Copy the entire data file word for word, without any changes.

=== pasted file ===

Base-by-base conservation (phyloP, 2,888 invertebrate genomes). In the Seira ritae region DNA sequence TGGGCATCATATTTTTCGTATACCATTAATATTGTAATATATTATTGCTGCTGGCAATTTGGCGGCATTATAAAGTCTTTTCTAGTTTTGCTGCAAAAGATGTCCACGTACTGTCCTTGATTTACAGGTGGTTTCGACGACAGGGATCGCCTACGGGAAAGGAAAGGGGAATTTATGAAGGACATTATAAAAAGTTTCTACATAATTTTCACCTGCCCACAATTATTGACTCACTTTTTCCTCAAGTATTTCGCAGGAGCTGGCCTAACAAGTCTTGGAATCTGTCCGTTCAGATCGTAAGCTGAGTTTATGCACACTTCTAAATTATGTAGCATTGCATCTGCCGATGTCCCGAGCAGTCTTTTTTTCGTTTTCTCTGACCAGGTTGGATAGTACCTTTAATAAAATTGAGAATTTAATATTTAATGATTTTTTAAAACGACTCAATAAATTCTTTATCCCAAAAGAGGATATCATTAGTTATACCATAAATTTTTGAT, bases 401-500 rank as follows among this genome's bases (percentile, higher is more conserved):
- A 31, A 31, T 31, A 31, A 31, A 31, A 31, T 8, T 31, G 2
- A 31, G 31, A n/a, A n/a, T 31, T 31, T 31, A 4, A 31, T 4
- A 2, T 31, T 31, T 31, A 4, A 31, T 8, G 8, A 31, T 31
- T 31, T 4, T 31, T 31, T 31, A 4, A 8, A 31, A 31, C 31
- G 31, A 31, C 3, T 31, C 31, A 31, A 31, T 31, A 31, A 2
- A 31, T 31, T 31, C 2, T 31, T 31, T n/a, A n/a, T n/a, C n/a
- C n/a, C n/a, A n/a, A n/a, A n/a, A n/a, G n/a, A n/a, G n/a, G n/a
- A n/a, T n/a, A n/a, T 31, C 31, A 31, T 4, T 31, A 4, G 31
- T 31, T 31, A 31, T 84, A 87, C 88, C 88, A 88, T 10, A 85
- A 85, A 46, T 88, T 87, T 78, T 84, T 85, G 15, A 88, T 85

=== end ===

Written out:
Base-by-base conservation (phyloP, 2,888 invertebrate genomes). In the Seira ritae region DNA sequence TGGGCATCATATTTTTCGTATACCATTAATATTGTAATATATTATTGCTGCTGGCAATTTGGCGGCATTATAAAGTCTTTTCTAGTTTTGCTGCAAAAGATGTCCACGTACTGTCCTTGATTTACAGGTGGTTTCGACGACAGGGATCGCCTACGGGAAAGGAAAGGGGAATTTATGAAGGACATTATAAAAAGTTTCTACATAATTTTCACCTGCCCACAATTATTGACTCACTTTTTCCTCAAGTATTTCGCAGGAGCTGGCCTAACAAGTCTTGGAATCTGTCCGTTCAGATCGTAAGCTGAGTTTATGCACACTTCTAAATTATGTAGCATTGCATCTGCCGATGTCCCGAGCAGTCTTTTTTTCGTTTTCTCTGACCAGGTTGGATAGTACCTTTAATAAAATTGAGAATTTAATATTTAATGATTTTTTAAAACGACTCAATAAATTCTTTATCCCAAAAGAGGATATCATTAGTTATACCATAAATTTTTGAT, bases 401-500 rank as follows among this genome's bases (percentile, higher is more conserved):
- A 31, A 31, T 31, A 31, A 31, A 31, A 31, T 8, T 31, G 2
- A 31, G 31, A n/a, A n/a, T 31, T 31, T 31, A 4, A 31, T 4
- A 2, T 31, T 31, T 31, A 4, A 31, T 8, G 8, A 31, T 31
- T 31, T 4, T 31, T 31, T 31, A 4, A 8, A 31, A 31, C 31
- G 31, A 31, C 3, T 31, C 31, A 31, A 31, T 31, A 31, A 2
- A 31, T 31, T 31, C 2, T 31, T 31, T n/a, A n/a, T n/a, C n/a
- C n/a, C n/a, A n/a, A n/a, A n/a, A n/a, G n/a, A n/a, G n/a, G n/a
- A n/a, T n/a, A n/a, T 31, C 31, A 31, T 4, T 31, A 4, G 31
- T 31, T 31, A 31, T 84, A 87, C 88, C 88, A 88, T 10, A 85
- A 85, A 46, T 88, T 87, T 78, T 84, T 85, G 15, A 88, T 85